The last king of Egypt’s New Kingdom managed to stave off threats from without before being brought down by a conspiracy from within.
Special guest Lieve Donnellan joins the regular team to talk about networks in the ancient Mediteranean, with special reference to Cyprian Broodbanks’ book, The Making of the Middle Sea.
What is true now was true in antiquity, too: wine is always good business. Tracing Mediterranean wine culture, this article focuses especially on the last three centuries BC.
In this first part of a series on the history of Carthage, Joshua Hall and Josho Brouwers talk about Phoenicians and colonization.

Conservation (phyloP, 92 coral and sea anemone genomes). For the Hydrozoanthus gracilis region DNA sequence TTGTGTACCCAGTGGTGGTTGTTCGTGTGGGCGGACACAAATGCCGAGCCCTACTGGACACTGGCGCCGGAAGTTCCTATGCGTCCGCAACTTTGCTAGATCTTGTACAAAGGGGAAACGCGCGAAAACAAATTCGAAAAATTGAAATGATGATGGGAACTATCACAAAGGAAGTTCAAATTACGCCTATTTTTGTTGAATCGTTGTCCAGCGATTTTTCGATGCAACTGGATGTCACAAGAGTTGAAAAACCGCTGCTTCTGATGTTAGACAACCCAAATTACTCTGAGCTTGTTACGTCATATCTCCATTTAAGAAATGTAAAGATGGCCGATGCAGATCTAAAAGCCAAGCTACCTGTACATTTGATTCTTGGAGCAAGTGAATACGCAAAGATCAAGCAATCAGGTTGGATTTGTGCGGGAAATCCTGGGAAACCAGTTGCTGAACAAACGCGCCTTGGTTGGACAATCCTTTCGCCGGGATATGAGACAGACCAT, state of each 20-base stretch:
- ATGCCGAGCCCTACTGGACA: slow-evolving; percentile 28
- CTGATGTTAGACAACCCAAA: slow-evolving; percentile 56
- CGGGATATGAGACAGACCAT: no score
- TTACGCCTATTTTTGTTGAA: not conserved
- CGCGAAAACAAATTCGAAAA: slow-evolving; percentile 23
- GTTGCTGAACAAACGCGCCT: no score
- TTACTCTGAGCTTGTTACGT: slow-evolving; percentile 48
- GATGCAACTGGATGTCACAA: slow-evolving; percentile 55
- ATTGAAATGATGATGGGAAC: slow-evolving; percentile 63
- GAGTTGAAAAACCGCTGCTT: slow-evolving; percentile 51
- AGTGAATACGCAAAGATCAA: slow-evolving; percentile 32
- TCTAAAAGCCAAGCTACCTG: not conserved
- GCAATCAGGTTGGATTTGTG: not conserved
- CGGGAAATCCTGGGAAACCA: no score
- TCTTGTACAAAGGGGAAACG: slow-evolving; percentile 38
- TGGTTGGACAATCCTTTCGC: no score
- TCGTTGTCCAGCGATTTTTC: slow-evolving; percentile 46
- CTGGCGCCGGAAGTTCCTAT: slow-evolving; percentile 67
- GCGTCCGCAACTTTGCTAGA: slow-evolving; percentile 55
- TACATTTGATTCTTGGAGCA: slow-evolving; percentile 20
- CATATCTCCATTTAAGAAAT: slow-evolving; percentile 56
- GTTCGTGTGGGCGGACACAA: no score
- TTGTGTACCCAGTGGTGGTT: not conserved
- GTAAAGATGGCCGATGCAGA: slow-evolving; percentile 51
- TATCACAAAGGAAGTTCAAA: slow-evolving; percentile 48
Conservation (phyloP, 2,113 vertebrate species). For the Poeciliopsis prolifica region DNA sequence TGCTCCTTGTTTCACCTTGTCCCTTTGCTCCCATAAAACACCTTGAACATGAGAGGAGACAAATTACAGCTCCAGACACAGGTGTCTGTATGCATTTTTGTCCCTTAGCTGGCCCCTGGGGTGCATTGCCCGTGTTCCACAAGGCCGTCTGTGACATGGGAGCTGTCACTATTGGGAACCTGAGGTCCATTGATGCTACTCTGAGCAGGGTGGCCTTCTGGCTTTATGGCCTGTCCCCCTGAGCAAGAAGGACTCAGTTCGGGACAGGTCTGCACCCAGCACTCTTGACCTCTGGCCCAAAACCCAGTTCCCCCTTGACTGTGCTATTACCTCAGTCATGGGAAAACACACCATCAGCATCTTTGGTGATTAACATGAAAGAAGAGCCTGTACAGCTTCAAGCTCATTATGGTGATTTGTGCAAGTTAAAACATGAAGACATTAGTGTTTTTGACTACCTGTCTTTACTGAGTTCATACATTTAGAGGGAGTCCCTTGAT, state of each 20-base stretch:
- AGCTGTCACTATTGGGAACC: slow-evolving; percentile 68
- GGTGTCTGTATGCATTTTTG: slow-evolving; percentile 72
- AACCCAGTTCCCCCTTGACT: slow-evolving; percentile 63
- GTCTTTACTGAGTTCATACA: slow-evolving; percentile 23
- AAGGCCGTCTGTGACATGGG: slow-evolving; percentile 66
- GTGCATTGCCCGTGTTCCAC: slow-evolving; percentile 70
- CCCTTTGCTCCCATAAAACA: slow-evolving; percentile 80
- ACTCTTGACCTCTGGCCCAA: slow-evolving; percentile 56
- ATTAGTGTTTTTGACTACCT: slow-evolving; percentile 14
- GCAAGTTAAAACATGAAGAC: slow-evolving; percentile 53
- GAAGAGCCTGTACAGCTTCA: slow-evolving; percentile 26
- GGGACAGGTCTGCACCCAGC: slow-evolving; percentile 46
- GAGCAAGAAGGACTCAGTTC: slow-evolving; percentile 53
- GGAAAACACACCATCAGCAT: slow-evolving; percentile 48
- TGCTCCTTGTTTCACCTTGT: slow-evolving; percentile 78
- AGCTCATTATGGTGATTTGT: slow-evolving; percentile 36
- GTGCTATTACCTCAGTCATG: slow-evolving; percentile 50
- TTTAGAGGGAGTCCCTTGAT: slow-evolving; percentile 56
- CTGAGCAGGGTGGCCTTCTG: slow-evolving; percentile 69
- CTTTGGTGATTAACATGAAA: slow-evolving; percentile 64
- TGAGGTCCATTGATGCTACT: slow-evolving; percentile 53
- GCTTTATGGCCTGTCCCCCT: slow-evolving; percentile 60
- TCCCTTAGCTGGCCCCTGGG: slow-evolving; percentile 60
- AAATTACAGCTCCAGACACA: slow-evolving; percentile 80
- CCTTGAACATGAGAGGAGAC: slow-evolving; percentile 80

The little known wife of the Successor King Lysimachus, Amastris, is arguably the first true Hellenistic queen as she embodies the entanglement of Persian and Greco-Macedonian traditions.
A relief in the British Museum offers a good example of Neo-Assyrian ingenuity, with men crossing a river using inflated animal skins.
An action-roleplaying game that has you slaying monsters as you travel from ancient Greece to ancient China.
Hamblin’s book on warfare in the ancient Near East offers a starting point for those who wish to learn more about this topic.
An interesting, if perhaps not highly informative ancient object, is the so-called Alexander Sarcophagus.
The notion of a typical “Western” way of war, as espoused most clearly by Victor Davis Hanson, is problematic to say the least.